People need to talk. We must take the best practice from these examples, share them with other employers and ensure that menopause guidelines become compulsory for all businesses.

On this World Menopause Day, let us educate children—girls and boys—within the school curriculum so that for future generations the menopause ceases to be a taboo subject or a joking matter. Let us improve public understanding of the menopause and its symptoms so that women no longer feel that they need to suffer in silence. Let us ensure that our medical professions know how to diagnose and best treat these symptoms so that women’s experiences are less painful and less distressing. Let us pledge to work towards a mandatory menopause policy within workplaces so that women can carry on with a normal life, however severe their symptoms may be. On this World Menopause Day, let us make a commitment to make a difference.

I congratulate the hon. Member for East Lothian (Martin Whitfield) on securing this very important debate on World Menopause Day. This is a very welcome opportunity to discuss, and raise the profile of, the menopause. Is it not encouraging that a man has come to this Chamber on World Menopause Day and introduced this debate? Who would have thought, a couple of years ago, that that would happen? Who would have thought that a male Minister would be responding to this debate? Well, a week ago, I did not think I would be doing that, but it has been an absolute privilege for me to listen to the contributions made here today.

It is fantastic to see the hon. Member for Motherwell and Wishaw (Marion Fellows) in her place. She talked about how nervous her daughter was about what her speech might contain. I can tell the hon. Lady that there are those who are very nervous about what my speech might contain, not least in the Adams household, and also in the Whips Office. As Members can see, I am surrounded by Whips today, so I am going to stay on message, especially if I am to stay in the sisterhood referenced by the hon. Member for Swansea East (Carolyn Harris).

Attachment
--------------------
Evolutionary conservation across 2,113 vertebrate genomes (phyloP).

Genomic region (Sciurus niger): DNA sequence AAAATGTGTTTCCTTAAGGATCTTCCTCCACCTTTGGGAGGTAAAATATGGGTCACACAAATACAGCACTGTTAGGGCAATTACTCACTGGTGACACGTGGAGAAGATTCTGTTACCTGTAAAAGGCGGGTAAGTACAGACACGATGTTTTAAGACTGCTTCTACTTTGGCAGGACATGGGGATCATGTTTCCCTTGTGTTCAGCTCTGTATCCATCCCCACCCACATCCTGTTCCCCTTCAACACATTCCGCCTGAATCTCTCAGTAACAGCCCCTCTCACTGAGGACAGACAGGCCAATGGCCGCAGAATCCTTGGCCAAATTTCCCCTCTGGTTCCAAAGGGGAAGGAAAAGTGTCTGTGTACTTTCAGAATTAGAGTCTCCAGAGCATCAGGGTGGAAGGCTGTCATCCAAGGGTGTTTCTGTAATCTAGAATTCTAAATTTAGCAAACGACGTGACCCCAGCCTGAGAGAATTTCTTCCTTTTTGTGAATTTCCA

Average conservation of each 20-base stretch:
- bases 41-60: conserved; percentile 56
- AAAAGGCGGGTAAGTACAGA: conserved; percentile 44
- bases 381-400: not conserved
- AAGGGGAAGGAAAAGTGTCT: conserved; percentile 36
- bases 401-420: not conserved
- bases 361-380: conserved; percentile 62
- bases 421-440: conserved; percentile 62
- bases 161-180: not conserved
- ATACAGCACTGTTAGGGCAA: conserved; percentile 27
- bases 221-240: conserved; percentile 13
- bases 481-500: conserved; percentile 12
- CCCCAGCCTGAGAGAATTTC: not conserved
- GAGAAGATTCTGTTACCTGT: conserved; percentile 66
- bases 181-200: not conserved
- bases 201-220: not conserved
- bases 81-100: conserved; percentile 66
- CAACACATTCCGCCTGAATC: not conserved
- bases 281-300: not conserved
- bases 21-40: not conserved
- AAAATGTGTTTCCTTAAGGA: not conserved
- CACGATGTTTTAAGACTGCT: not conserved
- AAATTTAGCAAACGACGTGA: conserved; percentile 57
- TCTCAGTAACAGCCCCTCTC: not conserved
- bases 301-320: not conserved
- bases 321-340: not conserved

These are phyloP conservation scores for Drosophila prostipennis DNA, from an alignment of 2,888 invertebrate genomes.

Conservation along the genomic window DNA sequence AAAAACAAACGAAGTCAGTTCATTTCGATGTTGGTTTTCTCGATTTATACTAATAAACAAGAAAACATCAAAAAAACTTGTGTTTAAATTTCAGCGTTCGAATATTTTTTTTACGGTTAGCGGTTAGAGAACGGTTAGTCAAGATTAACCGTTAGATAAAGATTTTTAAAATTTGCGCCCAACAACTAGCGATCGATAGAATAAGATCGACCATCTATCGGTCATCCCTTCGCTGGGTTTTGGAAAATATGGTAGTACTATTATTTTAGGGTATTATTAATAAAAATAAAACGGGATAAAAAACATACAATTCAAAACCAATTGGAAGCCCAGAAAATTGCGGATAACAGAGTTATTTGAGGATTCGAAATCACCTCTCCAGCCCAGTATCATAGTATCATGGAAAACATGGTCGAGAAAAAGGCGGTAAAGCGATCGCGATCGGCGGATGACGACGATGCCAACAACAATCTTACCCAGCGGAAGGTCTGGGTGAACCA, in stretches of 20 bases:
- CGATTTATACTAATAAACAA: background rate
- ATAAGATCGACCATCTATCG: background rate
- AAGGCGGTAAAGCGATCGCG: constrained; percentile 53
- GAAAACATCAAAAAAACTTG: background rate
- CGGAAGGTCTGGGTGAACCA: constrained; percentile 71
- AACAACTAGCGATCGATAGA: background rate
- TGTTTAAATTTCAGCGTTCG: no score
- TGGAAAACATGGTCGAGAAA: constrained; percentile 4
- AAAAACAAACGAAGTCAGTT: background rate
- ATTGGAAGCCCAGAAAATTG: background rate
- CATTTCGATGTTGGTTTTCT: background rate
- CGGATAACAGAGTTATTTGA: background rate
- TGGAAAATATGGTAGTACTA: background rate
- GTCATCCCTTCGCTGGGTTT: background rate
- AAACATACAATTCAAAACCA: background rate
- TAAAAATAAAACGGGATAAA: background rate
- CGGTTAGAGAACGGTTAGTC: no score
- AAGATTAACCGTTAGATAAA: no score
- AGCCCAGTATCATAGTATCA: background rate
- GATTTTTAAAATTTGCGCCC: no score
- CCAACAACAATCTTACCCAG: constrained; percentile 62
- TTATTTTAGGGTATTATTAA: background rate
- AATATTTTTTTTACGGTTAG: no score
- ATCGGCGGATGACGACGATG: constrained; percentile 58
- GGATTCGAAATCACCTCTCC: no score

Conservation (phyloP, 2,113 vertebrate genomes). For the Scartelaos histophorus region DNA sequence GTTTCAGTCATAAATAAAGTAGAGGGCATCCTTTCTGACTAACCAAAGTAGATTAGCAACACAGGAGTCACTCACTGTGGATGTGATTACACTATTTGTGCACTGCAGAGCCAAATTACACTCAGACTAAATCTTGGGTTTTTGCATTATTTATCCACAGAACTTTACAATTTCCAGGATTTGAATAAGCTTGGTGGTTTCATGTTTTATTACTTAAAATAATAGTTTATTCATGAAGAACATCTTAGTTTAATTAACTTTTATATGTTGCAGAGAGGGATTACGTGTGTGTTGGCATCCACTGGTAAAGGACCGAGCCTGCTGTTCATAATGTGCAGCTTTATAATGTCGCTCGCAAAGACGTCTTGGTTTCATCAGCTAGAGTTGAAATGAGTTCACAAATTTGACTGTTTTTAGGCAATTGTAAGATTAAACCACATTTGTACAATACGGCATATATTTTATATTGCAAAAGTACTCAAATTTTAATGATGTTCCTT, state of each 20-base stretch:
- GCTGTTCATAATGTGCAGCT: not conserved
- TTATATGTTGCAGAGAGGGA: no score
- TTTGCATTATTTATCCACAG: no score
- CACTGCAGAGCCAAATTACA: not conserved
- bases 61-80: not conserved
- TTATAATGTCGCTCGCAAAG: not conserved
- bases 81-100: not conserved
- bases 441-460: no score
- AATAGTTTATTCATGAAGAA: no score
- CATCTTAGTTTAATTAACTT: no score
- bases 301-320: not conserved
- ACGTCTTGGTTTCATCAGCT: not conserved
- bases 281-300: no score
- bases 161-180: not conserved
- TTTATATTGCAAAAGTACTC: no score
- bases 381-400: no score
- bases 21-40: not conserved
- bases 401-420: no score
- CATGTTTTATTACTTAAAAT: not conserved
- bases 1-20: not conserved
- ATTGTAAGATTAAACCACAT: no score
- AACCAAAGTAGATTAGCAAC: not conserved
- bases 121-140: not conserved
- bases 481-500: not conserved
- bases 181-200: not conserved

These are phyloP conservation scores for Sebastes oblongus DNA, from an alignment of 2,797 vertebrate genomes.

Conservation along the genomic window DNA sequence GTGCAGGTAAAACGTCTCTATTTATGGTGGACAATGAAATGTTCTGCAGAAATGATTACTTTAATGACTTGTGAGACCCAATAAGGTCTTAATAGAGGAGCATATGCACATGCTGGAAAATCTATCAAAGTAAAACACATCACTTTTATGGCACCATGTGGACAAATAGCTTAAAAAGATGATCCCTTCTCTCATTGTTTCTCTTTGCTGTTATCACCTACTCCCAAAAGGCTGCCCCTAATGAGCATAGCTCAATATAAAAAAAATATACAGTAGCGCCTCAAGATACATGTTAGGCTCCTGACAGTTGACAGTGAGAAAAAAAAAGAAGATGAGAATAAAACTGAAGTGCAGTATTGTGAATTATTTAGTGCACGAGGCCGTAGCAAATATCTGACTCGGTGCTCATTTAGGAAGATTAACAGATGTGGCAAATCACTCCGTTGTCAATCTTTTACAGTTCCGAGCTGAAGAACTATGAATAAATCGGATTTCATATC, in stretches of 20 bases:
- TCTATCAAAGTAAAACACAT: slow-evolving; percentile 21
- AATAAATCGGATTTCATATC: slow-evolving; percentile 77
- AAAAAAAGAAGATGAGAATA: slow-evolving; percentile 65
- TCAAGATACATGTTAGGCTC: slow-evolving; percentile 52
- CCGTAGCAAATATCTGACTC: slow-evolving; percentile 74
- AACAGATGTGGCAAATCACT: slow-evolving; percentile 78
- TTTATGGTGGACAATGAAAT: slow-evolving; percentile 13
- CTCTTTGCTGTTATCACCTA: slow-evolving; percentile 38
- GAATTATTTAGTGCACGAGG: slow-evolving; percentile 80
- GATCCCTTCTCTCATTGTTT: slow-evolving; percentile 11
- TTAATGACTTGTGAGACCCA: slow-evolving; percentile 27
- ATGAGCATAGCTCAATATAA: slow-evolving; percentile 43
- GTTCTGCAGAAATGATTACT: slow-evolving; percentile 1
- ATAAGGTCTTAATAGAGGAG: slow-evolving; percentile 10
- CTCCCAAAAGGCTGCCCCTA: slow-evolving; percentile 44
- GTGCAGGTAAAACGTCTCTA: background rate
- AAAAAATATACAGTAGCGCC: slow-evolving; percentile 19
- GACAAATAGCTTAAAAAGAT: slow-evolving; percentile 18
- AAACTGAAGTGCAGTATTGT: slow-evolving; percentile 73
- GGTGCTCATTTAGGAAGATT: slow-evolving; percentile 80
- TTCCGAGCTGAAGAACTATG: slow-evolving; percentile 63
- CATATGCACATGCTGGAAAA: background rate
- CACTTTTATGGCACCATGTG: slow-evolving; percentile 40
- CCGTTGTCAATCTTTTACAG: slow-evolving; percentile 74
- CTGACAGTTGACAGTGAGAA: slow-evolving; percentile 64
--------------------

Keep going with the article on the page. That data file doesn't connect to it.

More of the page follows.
I am here today on behalf of the Under-Secretary of State for Health and Social Care, my hon. Friend the Member for Thurrock (Jackie Doyle-Price). She has responsibility for women’s health and would very much have liked to be here to discuss a topic that she is incredibly passionate about. She has taken a very close interest in women’s health, including the menopause, and I know that she will be watching this debate.

The debate has provided us with a number of positive opportunities. First, we, as Members of Parliament, can play a role by helping to raise awareness of the menopause and by encouraging people to have more open conversations about this topic. This is a very significant life stage for every woman, as we have heard, and it has been all too rarely discussed in the House. Today, we have this opportunity to put that right.

Secondly, this debate gives us the opportunity to reflect on the positive things that employers and the health system are already doing to support women who are suffering from menopausal symptoms. More women are likely to have a better experience of the menopause if we share and promote the best examples of existing support.

We also have the opportunity to discuss what more needs to be done. We know, for example, that there are inconsistent levels of awareness around the menopause, and that that reflects a history of stigma attached to the issue. The benefits of tackling stigma head on and having the right menopause support in place are clear. That is the right thing to do for women who are suffering from adverse symptoms or who feel unable to have open conversations about how they are feeling.